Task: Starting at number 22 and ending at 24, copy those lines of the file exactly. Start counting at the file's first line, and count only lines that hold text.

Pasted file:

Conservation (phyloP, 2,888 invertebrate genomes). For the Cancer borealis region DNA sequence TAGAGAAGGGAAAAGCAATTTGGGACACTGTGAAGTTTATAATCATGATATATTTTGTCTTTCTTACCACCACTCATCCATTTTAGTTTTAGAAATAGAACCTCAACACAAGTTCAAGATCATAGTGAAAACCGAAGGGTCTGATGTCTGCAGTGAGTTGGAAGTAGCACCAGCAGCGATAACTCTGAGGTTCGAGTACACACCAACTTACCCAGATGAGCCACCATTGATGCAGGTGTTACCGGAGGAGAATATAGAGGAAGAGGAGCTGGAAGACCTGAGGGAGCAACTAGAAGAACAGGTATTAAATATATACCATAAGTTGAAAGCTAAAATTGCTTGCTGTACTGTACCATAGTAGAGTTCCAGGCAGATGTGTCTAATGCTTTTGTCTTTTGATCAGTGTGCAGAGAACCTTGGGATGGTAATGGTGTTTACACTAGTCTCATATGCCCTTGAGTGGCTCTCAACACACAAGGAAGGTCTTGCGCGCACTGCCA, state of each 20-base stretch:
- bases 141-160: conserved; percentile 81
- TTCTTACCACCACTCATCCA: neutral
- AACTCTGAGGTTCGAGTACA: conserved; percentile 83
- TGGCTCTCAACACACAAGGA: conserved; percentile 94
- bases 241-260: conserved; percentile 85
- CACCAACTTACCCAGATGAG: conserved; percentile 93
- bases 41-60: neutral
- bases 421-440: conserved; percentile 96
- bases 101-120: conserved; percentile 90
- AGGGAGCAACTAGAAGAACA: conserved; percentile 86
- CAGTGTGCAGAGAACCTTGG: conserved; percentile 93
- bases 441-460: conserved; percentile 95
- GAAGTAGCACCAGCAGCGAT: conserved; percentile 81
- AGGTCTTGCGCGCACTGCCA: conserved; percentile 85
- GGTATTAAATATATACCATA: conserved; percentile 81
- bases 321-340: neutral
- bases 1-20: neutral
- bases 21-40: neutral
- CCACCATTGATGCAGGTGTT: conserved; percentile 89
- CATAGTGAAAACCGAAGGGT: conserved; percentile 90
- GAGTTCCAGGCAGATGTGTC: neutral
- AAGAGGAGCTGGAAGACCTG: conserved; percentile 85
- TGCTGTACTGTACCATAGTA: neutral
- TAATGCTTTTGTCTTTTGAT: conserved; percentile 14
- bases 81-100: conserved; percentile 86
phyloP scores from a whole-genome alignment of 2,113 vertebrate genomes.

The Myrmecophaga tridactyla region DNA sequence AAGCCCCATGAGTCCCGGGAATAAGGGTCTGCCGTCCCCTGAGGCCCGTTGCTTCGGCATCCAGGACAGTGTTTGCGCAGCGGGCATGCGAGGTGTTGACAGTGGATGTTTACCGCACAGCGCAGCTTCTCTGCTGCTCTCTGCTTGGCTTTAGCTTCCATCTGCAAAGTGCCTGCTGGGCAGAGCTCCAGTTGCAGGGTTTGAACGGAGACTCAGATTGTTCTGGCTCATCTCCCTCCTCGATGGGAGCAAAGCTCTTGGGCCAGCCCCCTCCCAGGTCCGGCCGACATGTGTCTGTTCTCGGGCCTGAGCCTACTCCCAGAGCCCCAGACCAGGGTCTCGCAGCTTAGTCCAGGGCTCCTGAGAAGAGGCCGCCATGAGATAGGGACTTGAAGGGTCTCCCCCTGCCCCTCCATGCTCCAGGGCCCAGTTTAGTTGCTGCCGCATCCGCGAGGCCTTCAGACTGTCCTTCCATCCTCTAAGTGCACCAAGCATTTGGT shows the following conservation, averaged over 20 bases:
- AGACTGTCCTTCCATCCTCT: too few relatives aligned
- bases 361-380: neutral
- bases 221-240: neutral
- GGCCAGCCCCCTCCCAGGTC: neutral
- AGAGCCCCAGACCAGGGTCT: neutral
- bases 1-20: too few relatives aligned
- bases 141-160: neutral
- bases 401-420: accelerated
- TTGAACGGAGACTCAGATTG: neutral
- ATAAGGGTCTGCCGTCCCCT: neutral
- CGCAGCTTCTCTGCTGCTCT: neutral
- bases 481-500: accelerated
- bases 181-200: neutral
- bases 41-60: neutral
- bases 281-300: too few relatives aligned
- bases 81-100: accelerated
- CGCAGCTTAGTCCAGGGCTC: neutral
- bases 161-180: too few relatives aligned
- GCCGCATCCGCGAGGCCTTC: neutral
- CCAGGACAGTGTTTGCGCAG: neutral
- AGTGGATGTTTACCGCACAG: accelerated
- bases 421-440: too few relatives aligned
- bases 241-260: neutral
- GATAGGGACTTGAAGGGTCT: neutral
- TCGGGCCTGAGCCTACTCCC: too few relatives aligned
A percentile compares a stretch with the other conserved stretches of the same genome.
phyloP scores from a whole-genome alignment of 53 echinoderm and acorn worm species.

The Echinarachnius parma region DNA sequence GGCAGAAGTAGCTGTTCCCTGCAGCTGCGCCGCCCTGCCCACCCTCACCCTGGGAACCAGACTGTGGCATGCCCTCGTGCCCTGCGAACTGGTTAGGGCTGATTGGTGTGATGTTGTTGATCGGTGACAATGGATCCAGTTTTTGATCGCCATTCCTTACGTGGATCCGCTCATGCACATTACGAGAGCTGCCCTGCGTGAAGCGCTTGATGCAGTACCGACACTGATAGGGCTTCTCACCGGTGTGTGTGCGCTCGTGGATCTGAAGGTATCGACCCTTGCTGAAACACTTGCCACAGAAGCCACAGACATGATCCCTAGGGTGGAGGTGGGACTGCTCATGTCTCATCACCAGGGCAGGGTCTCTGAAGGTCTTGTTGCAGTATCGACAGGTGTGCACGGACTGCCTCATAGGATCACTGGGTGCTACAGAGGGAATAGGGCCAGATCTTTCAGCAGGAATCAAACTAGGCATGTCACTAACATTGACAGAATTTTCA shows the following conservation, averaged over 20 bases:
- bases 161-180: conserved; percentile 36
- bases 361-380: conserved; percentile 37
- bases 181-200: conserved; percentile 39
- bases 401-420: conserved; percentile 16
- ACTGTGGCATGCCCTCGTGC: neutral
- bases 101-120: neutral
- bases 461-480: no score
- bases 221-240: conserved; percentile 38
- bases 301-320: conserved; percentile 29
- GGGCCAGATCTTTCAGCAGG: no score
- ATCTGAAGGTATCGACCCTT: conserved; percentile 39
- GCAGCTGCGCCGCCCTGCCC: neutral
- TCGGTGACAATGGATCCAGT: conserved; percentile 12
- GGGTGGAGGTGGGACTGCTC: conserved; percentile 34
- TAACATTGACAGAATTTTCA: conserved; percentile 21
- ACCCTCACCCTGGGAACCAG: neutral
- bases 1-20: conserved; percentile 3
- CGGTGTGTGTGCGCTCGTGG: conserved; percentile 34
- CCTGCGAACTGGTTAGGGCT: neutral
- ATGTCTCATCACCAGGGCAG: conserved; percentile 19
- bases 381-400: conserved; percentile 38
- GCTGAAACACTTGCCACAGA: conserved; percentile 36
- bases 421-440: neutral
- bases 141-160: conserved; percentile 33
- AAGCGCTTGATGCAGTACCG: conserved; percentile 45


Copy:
- GAGTTCCAGGCAGATGTGTC: neutral
- AAGAGGAGCTGGAAGACCTG: conserved; percentile 85
- TGCTGTACTGTACCATAGTA: neutral